What is the function of wisdom? One who has wisdom cannot go down a wrong road. You are confused because you turn your back on enlightenment and unite with the dust. Mistaking suffering for happiness, you confuse the realms of enlightenment and dust. Why do you do all of this? Simply because you do not have any wisdom.
And so, one must be both energetic and resting. Listen energetically to the explanation of sutras, and energetically cultivate morality, samadhi, and wisdom. Most important, you must cultivate yourself and do so vigorously in accordance with the instructions of your teacher. To do this you must put greed, hatred, and stupidity to rest. Don’t be greedy for anything in the world, don’t indulge your temper, and don’t get angry. Give your strong temper away. To whom will you give it? You can give it to me, your teacher, so that I may increase my fire and make my disciples afraid of me. Now you see that your teacher is as soft as cotton, and so you do not cultivate and are lazy. Vigorous cultivation of morality, samadhi and wisdom puts greed, hatred, and stupidity to rest.
There are some people who pretend to be sramanas. Although they have the name, they do not have the heart of a sramana and do not cultivate morality, samadhi, and wisdom. They do not put greed, hatred, and stupidity to rest, and they even think these traits are admirable. They claim to be sramanas, yet their practice lacks compassion and patience. They do not practice the Six Perfections and the Ten Thousand Practices.
There are others who make destructive use of the permanently dwelling. Items belonging to the Triple Jewel, even small ones, cannot be used casually or thrown away. This is true for as small a thing as a sheet of paper. If you waste things, you are destructive of the goods of the permanently dwelling.
There is a saying, “To use a blade of grass or a splinter of wood not given is to steal.” To use other people’s things without their permission is a violation of the precept against stealing.
Nothing that belongs to a temple may be used offhandedly or given away. If as simple a thing as a needle and thread is given to you as an offering, it may not be used carelessly and most certainly may not be given away. If you give away a sheet of paper, a piece of thread, or even a grain of rice for your own personal reasons – particularly in order to gain favor so that people will feel obliged to aid and support you – you are again violating the precept against stealing.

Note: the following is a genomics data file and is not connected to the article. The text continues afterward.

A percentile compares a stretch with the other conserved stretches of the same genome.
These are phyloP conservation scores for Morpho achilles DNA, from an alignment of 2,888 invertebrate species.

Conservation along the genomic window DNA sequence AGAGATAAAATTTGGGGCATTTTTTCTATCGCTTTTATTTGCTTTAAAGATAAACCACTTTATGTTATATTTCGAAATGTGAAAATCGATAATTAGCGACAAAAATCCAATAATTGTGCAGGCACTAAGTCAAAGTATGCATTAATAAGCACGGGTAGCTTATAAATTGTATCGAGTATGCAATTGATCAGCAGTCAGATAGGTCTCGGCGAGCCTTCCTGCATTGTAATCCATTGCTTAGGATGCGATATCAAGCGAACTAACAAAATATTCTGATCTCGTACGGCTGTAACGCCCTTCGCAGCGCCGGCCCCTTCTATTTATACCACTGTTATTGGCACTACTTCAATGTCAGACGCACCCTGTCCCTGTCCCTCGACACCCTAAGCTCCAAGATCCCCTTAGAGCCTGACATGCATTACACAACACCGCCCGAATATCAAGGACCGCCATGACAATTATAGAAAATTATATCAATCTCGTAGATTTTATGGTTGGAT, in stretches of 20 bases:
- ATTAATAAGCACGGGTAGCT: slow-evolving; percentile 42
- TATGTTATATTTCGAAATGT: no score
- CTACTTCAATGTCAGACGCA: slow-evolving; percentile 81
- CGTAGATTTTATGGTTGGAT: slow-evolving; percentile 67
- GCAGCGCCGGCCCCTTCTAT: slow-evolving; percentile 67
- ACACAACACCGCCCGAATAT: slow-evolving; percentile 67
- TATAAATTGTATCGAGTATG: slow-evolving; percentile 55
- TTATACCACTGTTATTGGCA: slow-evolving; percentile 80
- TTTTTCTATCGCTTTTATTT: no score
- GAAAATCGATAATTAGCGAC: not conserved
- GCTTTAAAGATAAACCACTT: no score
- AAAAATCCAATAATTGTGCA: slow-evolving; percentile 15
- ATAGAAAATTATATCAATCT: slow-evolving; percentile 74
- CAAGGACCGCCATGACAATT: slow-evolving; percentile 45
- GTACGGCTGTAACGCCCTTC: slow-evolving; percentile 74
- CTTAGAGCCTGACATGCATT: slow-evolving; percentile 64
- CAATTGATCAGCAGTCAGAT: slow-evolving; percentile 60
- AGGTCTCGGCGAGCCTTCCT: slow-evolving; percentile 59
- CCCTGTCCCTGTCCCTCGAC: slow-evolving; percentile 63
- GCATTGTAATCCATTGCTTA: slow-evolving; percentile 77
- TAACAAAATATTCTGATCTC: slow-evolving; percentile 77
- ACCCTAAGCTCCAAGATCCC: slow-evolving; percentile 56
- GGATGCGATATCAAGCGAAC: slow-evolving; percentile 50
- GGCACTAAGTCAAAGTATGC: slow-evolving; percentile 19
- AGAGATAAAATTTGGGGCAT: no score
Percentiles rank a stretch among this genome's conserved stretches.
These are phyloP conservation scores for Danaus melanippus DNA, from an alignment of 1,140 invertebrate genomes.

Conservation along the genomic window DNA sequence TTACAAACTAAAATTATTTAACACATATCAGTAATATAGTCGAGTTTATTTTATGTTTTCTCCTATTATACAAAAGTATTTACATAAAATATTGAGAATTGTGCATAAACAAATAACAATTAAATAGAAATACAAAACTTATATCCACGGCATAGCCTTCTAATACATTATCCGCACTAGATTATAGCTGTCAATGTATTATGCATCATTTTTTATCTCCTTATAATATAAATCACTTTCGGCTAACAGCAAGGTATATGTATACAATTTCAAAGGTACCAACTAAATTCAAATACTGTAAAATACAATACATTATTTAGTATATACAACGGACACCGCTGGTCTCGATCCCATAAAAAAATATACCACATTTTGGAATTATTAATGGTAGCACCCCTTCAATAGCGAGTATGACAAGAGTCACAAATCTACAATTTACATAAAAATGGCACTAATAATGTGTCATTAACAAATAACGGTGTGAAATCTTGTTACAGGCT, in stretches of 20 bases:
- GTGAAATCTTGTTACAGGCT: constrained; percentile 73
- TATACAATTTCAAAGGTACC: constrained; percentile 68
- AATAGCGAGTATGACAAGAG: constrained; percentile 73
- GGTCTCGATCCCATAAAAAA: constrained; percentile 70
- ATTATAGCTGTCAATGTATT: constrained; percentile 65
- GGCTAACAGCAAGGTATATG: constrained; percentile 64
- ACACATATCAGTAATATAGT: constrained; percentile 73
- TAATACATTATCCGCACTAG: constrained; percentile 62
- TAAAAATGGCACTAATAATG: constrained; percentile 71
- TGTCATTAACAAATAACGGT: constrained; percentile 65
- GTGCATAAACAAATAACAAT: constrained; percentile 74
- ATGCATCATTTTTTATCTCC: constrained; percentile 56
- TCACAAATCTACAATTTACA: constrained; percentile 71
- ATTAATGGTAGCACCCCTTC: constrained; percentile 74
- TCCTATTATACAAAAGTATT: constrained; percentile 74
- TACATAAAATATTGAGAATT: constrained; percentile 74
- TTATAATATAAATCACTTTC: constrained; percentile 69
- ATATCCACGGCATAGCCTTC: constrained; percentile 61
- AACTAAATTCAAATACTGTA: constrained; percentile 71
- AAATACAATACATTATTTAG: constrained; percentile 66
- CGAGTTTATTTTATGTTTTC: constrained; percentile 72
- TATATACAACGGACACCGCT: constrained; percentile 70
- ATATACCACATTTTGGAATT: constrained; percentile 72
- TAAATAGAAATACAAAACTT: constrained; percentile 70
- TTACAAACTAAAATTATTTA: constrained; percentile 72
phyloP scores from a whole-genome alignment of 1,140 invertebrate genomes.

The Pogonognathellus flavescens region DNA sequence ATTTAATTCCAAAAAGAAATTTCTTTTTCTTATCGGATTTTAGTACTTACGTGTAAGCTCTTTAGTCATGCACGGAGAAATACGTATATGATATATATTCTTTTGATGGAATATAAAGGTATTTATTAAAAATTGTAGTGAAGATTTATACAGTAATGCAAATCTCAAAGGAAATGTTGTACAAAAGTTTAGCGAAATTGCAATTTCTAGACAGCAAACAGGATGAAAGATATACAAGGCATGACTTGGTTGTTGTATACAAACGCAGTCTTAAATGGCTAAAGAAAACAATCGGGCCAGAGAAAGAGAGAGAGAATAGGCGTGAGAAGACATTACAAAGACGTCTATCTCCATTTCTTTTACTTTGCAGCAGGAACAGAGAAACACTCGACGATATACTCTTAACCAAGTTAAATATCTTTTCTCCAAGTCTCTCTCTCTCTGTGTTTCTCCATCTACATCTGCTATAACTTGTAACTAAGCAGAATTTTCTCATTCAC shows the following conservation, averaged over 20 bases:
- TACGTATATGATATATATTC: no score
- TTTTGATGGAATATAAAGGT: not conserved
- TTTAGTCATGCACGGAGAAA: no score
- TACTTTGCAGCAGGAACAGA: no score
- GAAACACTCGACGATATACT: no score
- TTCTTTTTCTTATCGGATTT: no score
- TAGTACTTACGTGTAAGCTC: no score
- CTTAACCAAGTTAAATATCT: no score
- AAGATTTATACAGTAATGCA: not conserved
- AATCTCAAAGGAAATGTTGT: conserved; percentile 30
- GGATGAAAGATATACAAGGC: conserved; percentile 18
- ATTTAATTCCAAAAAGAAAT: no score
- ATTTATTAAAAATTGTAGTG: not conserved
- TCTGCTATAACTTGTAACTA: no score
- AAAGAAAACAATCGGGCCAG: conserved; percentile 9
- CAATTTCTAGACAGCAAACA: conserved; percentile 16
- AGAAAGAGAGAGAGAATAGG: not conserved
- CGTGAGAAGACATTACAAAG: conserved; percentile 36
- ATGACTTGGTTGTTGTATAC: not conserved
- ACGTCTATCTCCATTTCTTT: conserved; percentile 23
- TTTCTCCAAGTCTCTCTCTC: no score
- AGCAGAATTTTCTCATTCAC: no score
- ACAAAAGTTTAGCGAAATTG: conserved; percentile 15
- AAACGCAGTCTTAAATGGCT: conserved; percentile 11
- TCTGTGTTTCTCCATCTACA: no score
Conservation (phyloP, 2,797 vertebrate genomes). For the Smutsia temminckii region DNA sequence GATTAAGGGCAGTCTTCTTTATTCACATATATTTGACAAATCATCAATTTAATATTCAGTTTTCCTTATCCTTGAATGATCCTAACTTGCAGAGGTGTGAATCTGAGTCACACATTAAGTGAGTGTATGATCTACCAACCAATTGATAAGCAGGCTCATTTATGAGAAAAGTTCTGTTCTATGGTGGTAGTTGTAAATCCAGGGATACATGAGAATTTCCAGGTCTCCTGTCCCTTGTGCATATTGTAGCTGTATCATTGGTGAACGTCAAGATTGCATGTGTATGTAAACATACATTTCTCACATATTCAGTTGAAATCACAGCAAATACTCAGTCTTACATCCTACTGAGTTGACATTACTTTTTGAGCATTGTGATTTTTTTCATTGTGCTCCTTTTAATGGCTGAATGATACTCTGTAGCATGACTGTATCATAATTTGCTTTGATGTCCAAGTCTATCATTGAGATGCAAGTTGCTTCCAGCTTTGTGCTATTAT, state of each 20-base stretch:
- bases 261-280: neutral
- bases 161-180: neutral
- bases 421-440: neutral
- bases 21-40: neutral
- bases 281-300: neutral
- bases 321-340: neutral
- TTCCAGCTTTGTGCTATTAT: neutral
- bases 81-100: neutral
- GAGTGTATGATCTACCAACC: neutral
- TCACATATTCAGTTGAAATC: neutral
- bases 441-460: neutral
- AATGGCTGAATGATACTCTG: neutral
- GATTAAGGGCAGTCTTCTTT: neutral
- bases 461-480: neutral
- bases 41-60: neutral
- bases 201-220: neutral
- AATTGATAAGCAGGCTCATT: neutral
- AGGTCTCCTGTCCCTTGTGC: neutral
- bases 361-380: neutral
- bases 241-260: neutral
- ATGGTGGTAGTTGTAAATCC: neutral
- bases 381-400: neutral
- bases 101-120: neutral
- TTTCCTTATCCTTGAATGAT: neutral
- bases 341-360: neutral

Of course, if you want to give away your own personal belongings, that is another matter, since they are not public property or another’s possessions. This is something to which those who have left home should pay particular attention. You should not use the goods of the permanently dwelling in such a way as to gain favor with laymen or to provoke in them a sense of obligation toward you, for this is to take advantage of the white-robed, the laymen, as well as to steal from the Triple Jewel.
“Living beings, who steal the wealth and property of the permanently dwelling, their grains, food and drink, clothing, or anything that should not be taken, will fall into the uninterrupted hells, where they will seek escape for thousands of tens of thousands of millions of years in vain.”
Earth Store Bodhisattva continued speaking to the Holy Mother: “If living beings commit such offenses, they will fall into the uninterrupted hells, and although they seek for their suffering to stop, it will not do so, not even for the space of a thought.”
The Lady Maya asked, “Why are they called uninterrupted hells?”
Earth Store replied, “Holy Mother, the hells are all within the great Iron Ring Mountain. There are eighteen great hells and five hundred secondary ones, their names all different. In addition, there are another hundred thousand, with distinct names. The wall surrounding the uninterrupted hell is over eighty thousand yojanas in circumference, made entirely of iron, and topped by an unbroken mass of fire. Within that city of hells are many interconnected hells; their names also differ. There is just one hell which is properly called uninterrupted. Its circumference is eighteen thousand yojanas, and its solid iron wall is a thousand yojanas high, surmounted by a fire that plunges toward the base and is met by a fire at the bottom that leaps upward. Iron snakes and dogs spewing fire gallop back and forth atop that wall.”